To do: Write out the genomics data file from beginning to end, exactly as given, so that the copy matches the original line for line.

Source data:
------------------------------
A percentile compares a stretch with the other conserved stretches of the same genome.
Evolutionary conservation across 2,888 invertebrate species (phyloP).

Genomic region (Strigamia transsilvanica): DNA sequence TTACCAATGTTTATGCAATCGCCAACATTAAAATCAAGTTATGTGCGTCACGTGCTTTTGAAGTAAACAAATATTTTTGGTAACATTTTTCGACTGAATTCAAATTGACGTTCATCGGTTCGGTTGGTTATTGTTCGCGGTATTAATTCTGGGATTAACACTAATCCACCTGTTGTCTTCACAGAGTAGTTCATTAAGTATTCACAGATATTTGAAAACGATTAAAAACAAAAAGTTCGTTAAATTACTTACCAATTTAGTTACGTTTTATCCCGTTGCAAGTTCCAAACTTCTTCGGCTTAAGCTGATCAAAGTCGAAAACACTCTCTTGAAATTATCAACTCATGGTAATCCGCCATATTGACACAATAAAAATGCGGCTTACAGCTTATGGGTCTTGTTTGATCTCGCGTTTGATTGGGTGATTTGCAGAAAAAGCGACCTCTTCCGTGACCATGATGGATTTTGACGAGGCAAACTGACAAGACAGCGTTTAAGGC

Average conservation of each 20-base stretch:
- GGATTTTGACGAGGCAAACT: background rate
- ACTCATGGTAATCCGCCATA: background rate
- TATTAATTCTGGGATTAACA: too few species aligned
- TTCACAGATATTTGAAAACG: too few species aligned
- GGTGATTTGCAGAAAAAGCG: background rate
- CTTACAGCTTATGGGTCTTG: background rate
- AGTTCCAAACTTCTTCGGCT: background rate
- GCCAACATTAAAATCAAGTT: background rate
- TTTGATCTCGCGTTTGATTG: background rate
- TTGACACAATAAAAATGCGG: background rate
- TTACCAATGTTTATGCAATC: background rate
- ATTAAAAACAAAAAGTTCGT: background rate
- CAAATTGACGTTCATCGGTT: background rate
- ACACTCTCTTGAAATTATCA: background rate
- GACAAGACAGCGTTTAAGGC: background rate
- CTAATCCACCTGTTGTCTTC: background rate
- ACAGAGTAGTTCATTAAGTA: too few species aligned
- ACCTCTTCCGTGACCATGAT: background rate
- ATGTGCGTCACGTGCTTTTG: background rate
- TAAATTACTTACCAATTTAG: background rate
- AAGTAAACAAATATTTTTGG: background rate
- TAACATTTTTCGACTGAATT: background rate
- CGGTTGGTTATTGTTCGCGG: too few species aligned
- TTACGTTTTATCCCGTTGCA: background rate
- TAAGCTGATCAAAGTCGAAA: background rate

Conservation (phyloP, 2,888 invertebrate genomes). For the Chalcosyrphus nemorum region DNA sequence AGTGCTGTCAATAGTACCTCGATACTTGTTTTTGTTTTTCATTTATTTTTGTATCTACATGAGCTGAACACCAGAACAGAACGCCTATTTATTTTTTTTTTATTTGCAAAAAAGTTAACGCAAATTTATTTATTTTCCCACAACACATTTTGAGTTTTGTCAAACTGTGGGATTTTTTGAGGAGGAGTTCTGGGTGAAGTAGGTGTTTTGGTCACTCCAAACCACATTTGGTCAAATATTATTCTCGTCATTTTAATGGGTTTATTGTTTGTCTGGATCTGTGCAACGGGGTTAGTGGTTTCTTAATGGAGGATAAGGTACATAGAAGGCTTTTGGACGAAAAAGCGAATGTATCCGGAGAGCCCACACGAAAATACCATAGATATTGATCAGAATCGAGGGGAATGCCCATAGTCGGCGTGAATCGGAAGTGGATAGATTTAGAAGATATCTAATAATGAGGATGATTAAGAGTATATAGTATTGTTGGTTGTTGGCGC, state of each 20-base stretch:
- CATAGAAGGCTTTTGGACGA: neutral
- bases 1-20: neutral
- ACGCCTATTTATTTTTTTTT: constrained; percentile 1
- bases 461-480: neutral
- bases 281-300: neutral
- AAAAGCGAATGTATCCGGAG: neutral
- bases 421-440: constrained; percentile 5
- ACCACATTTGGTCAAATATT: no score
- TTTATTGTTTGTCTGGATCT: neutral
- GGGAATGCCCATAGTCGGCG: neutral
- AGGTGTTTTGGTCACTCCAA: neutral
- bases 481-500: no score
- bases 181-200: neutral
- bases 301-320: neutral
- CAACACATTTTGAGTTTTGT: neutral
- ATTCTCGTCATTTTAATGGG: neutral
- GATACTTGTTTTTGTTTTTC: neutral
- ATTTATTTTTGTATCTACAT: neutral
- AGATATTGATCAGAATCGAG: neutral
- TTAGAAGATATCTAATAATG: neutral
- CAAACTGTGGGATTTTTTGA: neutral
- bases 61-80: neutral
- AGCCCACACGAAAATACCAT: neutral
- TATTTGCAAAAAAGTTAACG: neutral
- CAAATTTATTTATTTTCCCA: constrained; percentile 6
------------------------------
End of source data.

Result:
A percentile compares a stretch with the other conserved stretches of the same genome.
Evolutionary conservation across 2,888 invertebrate species (phyloP).

Genomic region (Strigamia transsilvanica): DNA sequence TTACCAATGTTTATGCAATCGCCAACATTAAAATCAAGTTATGTGCGTCACGTGCTTTTGAAGTAAACAAATATTTTTGGTAACATTTTTCGACTGAATTCAAATTGACGTTCATCGGTTCGGTTGGTTATTGTTCGCGGTATTAATTCTGGGATTAACACTAATCCACCTGTTGTCTTCACAGAGTAGTTCATTAAGTATTCACAGATATTTGAAAACGATTAAAAACAAAAAGTTCGTTAAATTACTTACCAATTTAGTTACGTTTTATCCCGTTGCAAGTTCCAAACTTCTTCGGCTTAAGCTGATCAAAGTCGAAAACACTCTCTTGAAATTATCAACTCATGGTAATCCGCCATATTGACACAATAAAAATGCGGCTTACAGCTTATGGGTCTTGTTTGATCTCGCGTTTGATTGGGTGATTTGCAGAAAAAGCGACCTCTTCCGTGACCATGATGGATTTTGACGAGGCAAACTGACAAGACAGCGTTTAAGGC

Average conservation of each 20-base stretch:
- GGATTTTGACGAGGCAAACT: background rate
- ACTCATGGTAATCCGCCATA: background rate
- TATTAATTCTGGGATTAACA: too few species aligned
- TTCACAGATATTTGAAAACG: too few species aligned
- GGTGATTTGCAGAAAAAGCG: background rate
- CTTACAGCTTATGGGTCTTG: background rate
- AGTTCCAAACTTCTTCGGCT: background rate
- GCCAACATTAAAATCAAGTT: background rate
- TTTGATCTCGCGTTTGATTG: background rate
- TTGACACAATAAAAATGCGG: background rate
- TTACCAATGTTTATGCAATC: background rate
- ATTAAAAACAAAAAGTTCGT: background rate
- CAAATTGACGTTCATCGGTT: background rate
- ACACTCTCTTGAAATTATCA: background rate
- GACAAGACAGCGTTTAAGGC: background rate
- CTAATCCACCTGTTGTCTTC: background rate
- ACAGAGTAGTTCATTAAGTA: too few species aligned
- ACCTCTTCCGTGACCATGAT: background rate
- ATGTGCGTCACGTGCTTTTG: background rate
- TAAATTACTTACCAATTTAG: background rate
- AAGTAAACAAATATTTTTGG: background rate
- TAACATTTTTCGACTGAATT: background rate
- CGGTTGGTTATTGTTCGCGG: too few species aligned
- TTACGTTTTATCCCGTTGCA: background rate
- TAAGCTGATCAAAGTCGAAA: background rate

Conservation (phyloP, 2,888 invertebrate genomes). For the Chalcosyrphus nemorum region DNA sequence AGTGCTGTCAATAGTACCTCGATACTTGTTTTTGTTTTTCATTTATTTTTGTATCTACATGAGCTGAACACCAGAACAGAACGCCTATTTATTTTTTTTTTATTTGCAAAAAAGTTAACGCAAATTTATTTATTTTCCCACAACACATTTTGAGTTTTGTCAAACTGTGGGATTTTTTGAGGAGGAGTTCTGGGTGAAGTAGGTGTTTTGGTCACTCCAAACCACATTTGGTCAAATATTATTCTCGTCATTTTAATGGGTTTATTGTTTGTCTGGATCTGTGCAACGGGGTTAGTGGTTTCTTAATGGAGGATAAGGTACATAGAAGGCTTTTGGACGAAAAAGCGAATGTATCCGGAGAGCCCACACGAAAATACCATAGATATTGATCAGAATCGAGGGGAATGCCCATAGTCGGCGTGAATCGGAAGTGGATAGATTTAGAAGATATCTAATAATGAGGATGATTAAGAGTATATAGTATTGTTGGTTGTTGGCGC, state of each 20-base stretch:
- CATAGAAGGCTTTTGGACGA: neutral
- bases 1-20: neutral
- ACGCCTATTTATTTTTTTTT: constrained; percentile 1
- bases 461-480: neutral
- bases 281-300: neutral
- AAAAGCGAATGTATCCGGAG: neutral
- bases 421-440: constrained; percentile 5
- ACCACATTTGGTCAAATATT: no score
- TTTATTGTTTGTCTGGATCT: neutral
- GGGAATGCCCATAGTCGGCG: neutral
- AGGTGTTTTGGTCACTCCAA: neutral
- bases 481-500: no score
- bases 181-200: neutral
- bases 301-320: neutral
- CAACACATTTTGAGTTTTGT: neutral
- ATTCTCGTCATTTTAATGGG: neutral
- GATACTTGTTTTTGTTTTTC: neutral
- ATTTATTTTTGTATCTACAT: neutral
- AGATATTGATCAGAATCGAG: neutral
- TTAGAAGATATCTAATAATG: neutral
- CAAACTGTGGGATTTTTTGA: neutral
- bases 61-80: neutral
- AGCCCACACGAAAATACCAT: neutral
- TATTTGCAAAAAAGTTAACG: neutral
- CAAATTTATTTATTTTCCCA: constrained; percentile 6